Columns, Not to Get Political But, Opinion

Gavin Newsom is right: Traveling for abortions is not ‘trafficking’ | Not to Get Political But

California Gov. Gavin Newsom debuted the first in a series of campaign ads on Sunday that accuse conservative legislators who impose restrictions on travel for reproductive care of holding women hostage.

The ad, called “Hostage,” first aired on NBC’s “Meet the Press” and is set to air in Tennessee, where State Rep. Jason Zachary introduced a bill trying to outlaw what he called “abortion trafficking.”

Annika Morris | Senior Graphic Artist

Zachary’s legislation would establish a Class C felony for an adult that “‘recruits, harbors or transports’ a pregnant minor for the purposes of receiving an out-of-state abortion or for getting abortion medication,” according to the Tennessean.

This felony could carry up to 15 years in prison — all for helping a scared minor carry out their decision to get rid of something that would completely alter their future.

Tennessee isn’t the only state trying to ban the ability to travel out-of-state for abortion care. Alabama and Oklahoma are considering similar bills — and none of the three states take into consideration cases of incest or abuse.

“These are states that basically want to imprison women and young girls,” Newsom’s “Campaign for Democracy” website reads. “It’s a backdoor nationwide abortion ban, denying women the opportunity to go to a freedom state.”

I’m glad to see that Newsom is going after red states and advocating for the “right to travel.” Besides, the idea of going out-of-state to get an abortion as “trafficking” is, quite frankly, stupid.

Even more so, it’s purely unconstitutional. 

Article IV of the United States Constitution contains the “full faith and credit” clause, which states that state courts must respect the laws and judgments of courts from other states. 

So, if someone goes to get an abortion in a state where it’s legal, Tennessee, Alabama and Oklahoma need to bite their tongues and respect it.

Massachusetts was the first state to legalize same-sex marriage in 2003, and many out-of-state couples came to the state to take advantage of the rights granted to them in our state. States where same-sex marriage was still illegal had to recognize and validate the Massachusetts marriage licenses of queer couples.

So, in the same vein, why shouldn’t traveling to get an abortion where it’s legal be validated — or at least not criminalized — by these states? 

Conservatives may not like my gay marriage example, but hopefully I can shed some light on their own hypocrisies in one way or another regarding the “right to travel.”

The legal drinking age in the U.S. is 21, but the minimum age in Europe, for example, is 18. If you traveled to Europe when you were 18-20 years old, I bet there’s a good chance you drank alcohol, assuming you don’t observe any religious or cultural practices that prohibit it. I also bet your parents or conservative relatives did at your age, too.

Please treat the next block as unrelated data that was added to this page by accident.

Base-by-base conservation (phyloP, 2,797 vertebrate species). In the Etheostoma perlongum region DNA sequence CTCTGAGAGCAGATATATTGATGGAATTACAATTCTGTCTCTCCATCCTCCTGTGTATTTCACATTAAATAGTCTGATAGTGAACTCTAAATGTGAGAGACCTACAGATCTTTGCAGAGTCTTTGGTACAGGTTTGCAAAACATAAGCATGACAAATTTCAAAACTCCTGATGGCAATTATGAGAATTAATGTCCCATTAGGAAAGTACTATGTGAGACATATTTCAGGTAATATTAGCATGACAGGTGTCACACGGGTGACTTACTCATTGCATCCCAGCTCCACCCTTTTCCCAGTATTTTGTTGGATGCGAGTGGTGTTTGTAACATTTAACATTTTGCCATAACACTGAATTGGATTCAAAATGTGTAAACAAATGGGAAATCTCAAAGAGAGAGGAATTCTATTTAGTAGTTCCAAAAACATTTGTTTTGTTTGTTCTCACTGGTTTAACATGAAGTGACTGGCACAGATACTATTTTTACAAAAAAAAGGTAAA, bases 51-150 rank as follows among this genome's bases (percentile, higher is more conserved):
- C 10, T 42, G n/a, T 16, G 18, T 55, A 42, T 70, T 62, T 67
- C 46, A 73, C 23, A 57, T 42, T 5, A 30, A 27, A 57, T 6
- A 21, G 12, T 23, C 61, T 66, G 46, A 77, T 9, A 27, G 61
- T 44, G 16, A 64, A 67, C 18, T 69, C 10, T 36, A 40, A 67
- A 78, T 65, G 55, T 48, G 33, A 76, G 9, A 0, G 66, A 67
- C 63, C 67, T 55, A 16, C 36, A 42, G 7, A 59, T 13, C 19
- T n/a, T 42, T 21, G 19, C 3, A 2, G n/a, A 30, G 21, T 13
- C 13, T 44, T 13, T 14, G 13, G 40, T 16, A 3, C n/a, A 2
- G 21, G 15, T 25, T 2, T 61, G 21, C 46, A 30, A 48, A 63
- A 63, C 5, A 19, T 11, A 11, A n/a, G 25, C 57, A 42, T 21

Is the U.S. government sounding the alarm over the Aperol spritz you drank in Italy with your family that summer? No. 

Drinking isn’t your thing? Well, what if you’re a 21-year-old from Pennsylvania who can’t smoke marijuana at home because you don’t have a medical card, but you go to college in Boston, Mass., where recreational marijuana is legal for adults ages 21 or older?

Are Pennsylvania cops going to cruise their way into Boston and handcuff you after a quick Dunkin’ run? No.

Or, how about something I know conservatives love: their good ol’ fashioned Fourth of July barbecues. Don’t you want some cool fireworks to show off your patriotism on the birthday of the country?

If you lived in North Carolina, for example, only non-aerial and non-explosive fireworks are permitted. However, what if you celebrated the holiday at your relatives’ house in Florida, where most consumer fireworks are allowed, and purchased some there? 

Will there be a warrant out for your arrest back home? No.

People take the opportunity to do things they can’t at home through travel, from groundbreaking opportunities like same-sex marriage to trivial indulgences like alcohol, weed and Fourth of July fireworks. 

It’s legal there — so why should our governments back home care so much? They have their own issues to worry about.

Therefore, why should the case of out-of-state abortions be any different?

“Abortion trafficking” is a term meant to sensationalize and vilify adults who help pregnant women and girls get abortions. Meanwhile, the “right to travel” has always coexisted with the “full faith and credit” clause of the Constitution.

Newsom’s ads are right: these laws hold women wanting abortions hostage, prohibiting them from leaving their state unless the unborn children they do not wish to — or simply cannot afford to raise — return in their wombs with them.

I hope some lawmakers with common sense see these ads and reflect on their own tendencies to partake in certain vices where it’s legal when they travel.

Maybe then, they’ll look at women and young girls whose “vices” are a need, not a want, and endow “full faith and credit” towards the reproductive care they leap through hoops and out of state to obtain.

More Articles

Comments are closed.